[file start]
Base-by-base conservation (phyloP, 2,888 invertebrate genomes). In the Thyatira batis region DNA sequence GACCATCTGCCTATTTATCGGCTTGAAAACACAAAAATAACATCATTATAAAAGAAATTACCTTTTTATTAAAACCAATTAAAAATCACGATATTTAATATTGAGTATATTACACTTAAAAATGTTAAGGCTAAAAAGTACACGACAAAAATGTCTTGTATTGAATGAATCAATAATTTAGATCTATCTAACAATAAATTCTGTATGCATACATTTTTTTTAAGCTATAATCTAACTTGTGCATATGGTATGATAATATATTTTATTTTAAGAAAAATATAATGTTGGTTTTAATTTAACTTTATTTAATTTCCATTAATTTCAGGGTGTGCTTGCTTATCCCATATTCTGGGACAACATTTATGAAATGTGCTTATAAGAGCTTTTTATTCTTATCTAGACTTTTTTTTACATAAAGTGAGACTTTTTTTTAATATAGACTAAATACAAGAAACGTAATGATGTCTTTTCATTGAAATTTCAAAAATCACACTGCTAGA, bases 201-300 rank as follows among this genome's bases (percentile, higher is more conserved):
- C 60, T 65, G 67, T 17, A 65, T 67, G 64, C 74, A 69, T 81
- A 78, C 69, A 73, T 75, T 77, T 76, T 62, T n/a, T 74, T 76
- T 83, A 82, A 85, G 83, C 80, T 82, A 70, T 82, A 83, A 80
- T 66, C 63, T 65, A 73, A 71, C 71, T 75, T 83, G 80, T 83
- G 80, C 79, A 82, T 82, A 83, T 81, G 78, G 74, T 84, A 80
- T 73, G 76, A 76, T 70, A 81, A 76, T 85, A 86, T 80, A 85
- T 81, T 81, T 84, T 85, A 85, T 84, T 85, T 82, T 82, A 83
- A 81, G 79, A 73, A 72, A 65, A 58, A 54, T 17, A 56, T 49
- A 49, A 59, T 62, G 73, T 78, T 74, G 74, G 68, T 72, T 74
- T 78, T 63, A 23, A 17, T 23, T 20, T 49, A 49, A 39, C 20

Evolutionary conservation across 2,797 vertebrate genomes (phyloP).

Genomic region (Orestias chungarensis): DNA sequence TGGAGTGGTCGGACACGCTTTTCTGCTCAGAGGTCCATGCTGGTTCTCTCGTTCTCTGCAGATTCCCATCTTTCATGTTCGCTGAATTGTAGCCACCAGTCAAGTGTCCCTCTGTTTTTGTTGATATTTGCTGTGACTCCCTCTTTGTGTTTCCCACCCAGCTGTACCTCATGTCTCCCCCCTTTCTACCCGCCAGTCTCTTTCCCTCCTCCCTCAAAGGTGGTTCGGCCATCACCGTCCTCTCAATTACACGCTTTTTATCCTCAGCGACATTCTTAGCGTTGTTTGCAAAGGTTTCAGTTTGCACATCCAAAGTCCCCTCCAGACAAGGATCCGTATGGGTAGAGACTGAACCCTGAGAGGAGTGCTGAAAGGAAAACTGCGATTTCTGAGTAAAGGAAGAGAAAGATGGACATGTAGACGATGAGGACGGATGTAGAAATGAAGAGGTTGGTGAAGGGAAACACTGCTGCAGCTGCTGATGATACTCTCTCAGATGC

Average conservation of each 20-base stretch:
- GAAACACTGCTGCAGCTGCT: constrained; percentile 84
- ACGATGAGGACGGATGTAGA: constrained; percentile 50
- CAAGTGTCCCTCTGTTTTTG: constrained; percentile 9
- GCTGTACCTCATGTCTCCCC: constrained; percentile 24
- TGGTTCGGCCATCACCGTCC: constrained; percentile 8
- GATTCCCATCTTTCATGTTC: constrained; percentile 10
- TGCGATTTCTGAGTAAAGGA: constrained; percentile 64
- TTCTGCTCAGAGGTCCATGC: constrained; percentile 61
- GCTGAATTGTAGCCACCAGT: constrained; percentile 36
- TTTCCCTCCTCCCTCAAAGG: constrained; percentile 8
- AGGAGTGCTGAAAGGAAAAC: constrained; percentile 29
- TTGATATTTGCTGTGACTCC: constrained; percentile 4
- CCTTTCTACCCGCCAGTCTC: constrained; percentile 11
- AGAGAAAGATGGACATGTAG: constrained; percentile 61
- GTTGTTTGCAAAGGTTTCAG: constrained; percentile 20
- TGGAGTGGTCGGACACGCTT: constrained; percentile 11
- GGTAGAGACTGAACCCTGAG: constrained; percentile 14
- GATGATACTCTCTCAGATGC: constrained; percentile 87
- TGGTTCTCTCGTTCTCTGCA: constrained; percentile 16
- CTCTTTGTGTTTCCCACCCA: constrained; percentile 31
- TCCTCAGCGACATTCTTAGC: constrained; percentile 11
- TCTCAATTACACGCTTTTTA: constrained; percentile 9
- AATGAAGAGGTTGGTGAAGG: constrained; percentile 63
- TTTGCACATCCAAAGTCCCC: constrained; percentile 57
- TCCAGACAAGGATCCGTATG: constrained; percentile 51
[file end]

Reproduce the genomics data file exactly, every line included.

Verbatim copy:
Base-by-base conservation (phyloP, 2,888 invertebrate genomes). In the Thyatira batis region DNA sequence GACCATCTGCCTATTTATCGGCTTGAAAACACAAAAATAACATCATTATAAAAGAAATTACCTTTTTATTAAAACCAATTAAAAATCACGATATTTAATATTGAGTATATTACACTTAAAAATGTTAAGGCTAAAAAGTACACGACAAAAATGTCTTGTATTGAATGAATCAATAATTTAGATCTATCTAACAATAAATTCTGTATGCATACATTTTTTTTAAGCTATAATCTAACTTGTGCATATGGTATGATAATATATTTTATTTTAAGAAAAATATAATGTTGGTTTTAATTTAACTTTATTTAATTTCCATTAATTTCAGGGTGTGCTTGCTTATCCCATATTCTGGGACAACATTTATGAAATGTGCTTATAAGAGCTTTTTATTCTTATCTAGACTTTTTTTTACATAAAGTGAGACTTTTTTTTAATATAGACTAAATACAAGAAACGTAATGATGTCTTTTCATTGAAATTTCAAAAATCACACTGCTAGA, bases 201-300 rank as follows among this genome's bases (percentile, higher is more conserved):
- C 60, T 65, G 67, T 17, A 65, T 67, G 64, C 74, A 69, T 81
- A 78, C 69, A 73, T 75, T 77, T 76, T 62, T n/a, T 74, T 76
- T 83, A 82, A 85, G 83, C 80, T 82, A 70, T 82, A 83, A 80
- T 66, C 63, T 65, A 73, A 71, C 71, T 75, T 83, G 80, T 83
- G 80, C 79, A 82, T 82, A 83, T 81, G 78, G 74, T 84, A 80
- T 73, G 76, A 76, T 70, A 81, A 76, T 85, A 86, T 80, A 85
- T 81, T 81, T 84, T 85, A 85, T 84, T 85, T 82, T 82, A 83
- A 81, G 79, A 73, A 72, A 65, A 58, A 54, T 17, A 56, T 49
- A 49, A 59, T 62, G 73, T 78, T 74, G 74, G 68, T 72, T 74
- T 78, T 63, A 23, A 17, T 23, T 20, T 49, A 49, A 39, C 20

Evolutionary conservation across 2,797 vertebrate genomes (phyloP).

Genomic region (Orestias chungarensis): DNA sequence TGGAGTGGTCGGACACGCTTTTCTGCTCAGAGGTCCATGCTGGTTCTCTCGTTCTCTGCAGATTCCCATCTTTCATGTTCGCTGAATTGTAGCCACCAGTCAAGTGTCCCTCTGTTTTTGTTGATATTTGCTGTGACTCCCTCTTTGTGTTTCCCACCCAGCTGTACCTCATGTCTCCCCCCTTTCTACCCGCCAGTCTCTTTCCCTCCTCCCTCAAAGGTGGTTCGGCCATCACCGTCCTCTCAATTACACGCTTTTTATCCTCAGCGACATTCTTAGCGTTGTTTGCAAAGGTTTCAGTTTGCACATCCAAAGTCCCCTCCAGACAAGGATCCGTATGGGTAGAGACTGAACCCTGAGAGGAGTGCTGAAAGGAAAACTGCGATTTCTGAGTAAAGGAAGAGAAAGATGGACATGTAGACGATGAGGACGGATGTAGAAATGAAGAGGTTGGTGAAGGGAAACACTGCTGCAGCTGCTGATGATACTCTCTCAGATGC

Average conservation of each 20-base stretch:
- GAAACACTGCTGCAGCTGCT: constrained; percentile 84
- ACGATGAGGACGGATGTAGA: constrained; percentile 50
- CAAGTGTCCCTCTGTTTTTG: constrained; percentile 9
- GCTGTACCTCATGTCTCCCC: constrained; percentile 24
- TGGTTCGGCCATCACCGTCC: constrained; percentile 8
- GATTCCCATCTTTCATGTTC: constrained; percentile 10
- TGCGATTTCTGAGTAAAGGA: constrained; percentile 64
- TTCTGCTCAGAGGTCCATGC: constrained; percentile 61
- GCTGAATTGTAGCCACCAGT: constrained; percentile 36
- TTTCCCTCCTCCCTCAAAGG: constrained; percentile 8
- AGGAGTGCTGAAAGGAAAAC: constrained; percentile 29
- TTGATATTTGCTGTGACTCC: constrained; percentile 4
- CCTTTCTACCCGCCAGTCTC: constrained; percentile 11
- AGAGAAAGATGGACATGTAG: constrained; percentile 61
- GTTGTTTGCAAAGGTTTCAG: constrained; percentile 20
- TGGAGTGGTCGGACACGCTT: constrained; percentile 11
- GGTAGAGACTGAACCCTGAG: constrained; percentile 14
- GATGATACTCTCTCAGATGC: constrained; percentile 87
- TGGTTCTCTCGTTCTCTGCA: constrained; percentile 16
- CTCTTTGTGTTTCCCACCCA: constrained; percentile 31
- TCCTCAGCGACATTCTTAGC: constrained; percentile 11
- TCTCAATTACACGCTTTTTA: constrained; percentile 9
- AATGAAGAGGTTGGTGAAGG: constrained; percentile 63
- TTTGCACATCCAAAGTCCCC: constrained; percentile 57
- TCCAGACAAGGATCCGTATG: constrained; percentile 51